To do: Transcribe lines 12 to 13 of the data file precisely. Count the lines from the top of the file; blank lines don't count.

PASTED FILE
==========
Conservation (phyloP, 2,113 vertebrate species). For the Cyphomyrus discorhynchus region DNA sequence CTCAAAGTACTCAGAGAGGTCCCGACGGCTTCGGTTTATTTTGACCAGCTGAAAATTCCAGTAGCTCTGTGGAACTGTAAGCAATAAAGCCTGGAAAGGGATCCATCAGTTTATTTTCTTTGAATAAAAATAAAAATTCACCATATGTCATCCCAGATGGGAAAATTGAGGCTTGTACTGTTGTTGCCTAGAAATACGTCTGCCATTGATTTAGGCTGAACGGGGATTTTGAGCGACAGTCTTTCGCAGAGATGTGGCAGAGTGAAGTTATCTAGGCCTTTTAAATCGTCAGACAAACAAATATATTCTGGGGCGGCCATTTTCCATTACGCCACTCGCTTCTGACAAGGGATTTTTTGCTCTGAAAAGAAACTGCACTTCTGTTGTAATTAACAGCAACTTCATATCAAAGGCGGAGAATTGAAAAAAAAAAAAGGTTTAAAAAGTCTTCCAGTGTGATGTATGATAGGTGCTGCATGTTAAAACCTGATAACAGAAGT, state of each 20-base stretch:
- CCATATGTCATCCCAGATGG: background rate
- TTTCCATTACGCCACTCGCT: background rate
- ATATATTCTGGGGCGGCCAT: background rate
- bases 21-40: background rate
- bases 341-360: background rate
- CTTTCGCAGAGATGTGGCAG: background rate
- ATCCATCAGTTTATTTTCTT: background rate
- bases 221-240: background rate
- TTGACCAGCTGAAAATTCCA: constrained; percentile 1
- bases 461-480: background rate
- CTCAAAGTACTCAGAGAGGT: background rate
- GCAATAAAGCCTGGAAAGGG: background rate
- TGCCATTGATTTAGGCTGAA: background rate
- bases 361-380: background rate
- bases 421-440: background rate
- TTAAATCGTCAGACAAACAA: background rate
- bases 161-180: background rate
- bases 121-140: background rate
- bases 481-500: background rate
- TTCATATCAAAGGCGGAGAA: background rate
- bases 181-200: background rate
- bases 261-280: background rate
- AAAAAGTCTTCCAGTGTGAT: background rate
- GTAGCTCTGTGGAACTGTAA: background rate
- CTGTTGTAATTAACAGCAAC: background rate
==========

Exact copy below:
- CTCAAAGTACTCAGAGAGGT: background rate
- GCAATAAAGCCTGGAAAGGG: background rate